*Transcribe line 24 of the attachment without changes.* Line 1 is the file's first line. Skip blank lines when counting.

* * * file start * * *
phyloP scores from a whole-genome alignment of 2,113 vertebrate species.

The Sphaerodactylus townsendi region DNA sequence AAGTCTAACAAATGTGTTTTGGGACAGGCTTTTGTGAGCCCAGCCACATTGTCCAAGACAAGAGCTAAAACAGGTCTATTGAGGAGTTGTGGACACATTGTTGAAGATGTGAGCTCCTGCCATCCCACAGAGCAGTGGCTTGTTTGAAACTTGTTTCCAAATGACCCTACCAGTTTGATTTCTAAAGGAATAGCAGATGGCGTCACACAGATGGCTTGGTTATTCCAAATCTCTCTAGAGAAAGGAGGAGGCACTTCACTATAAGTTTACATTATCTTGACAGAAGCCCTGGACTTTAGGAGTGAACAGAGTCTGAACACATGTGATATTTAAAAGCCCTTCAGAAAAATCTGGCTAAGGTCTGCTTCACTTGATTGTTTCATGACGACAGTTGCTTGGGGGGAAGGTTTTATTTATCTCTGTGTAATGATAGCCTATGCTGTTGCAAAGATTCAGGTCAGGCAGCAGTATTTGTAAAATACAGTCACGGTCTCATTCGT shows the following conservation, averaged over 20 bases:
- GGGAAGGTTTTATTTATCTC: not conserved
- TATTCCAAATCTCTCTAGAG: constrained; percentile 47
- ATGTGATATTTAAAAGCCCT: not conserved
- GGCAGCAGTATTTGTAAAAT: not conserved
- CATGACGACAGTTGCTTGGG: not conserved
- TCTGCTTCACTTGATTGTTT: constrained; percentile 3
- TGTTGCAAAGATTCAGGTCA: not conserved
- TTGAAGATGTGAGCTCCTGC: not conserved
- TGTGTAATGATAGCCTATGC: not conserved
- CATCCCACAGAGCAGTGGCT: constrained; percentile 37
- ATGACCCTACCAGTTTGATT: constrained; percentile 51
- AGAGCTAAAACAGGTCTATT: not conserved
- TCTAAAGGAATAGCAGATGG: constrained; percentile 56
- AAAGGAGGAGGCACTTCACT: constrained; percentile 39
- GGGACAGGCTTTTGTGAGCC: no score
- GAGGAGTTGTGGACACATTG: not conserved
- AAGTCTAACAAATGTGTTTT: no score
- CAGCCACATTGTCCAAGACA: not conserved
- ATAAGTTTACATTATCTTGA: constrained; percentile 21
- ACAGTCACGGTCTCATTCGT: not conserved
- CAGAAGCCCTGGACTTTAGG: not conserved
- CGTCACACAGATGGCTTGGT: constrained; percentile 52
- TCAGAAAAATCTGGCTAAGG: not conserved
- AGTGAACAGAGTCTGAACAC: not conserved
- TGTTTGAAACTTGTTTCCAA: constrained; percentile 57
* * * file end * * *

- CGTCACACAGATGGCTTGGT: constrained; percentile 52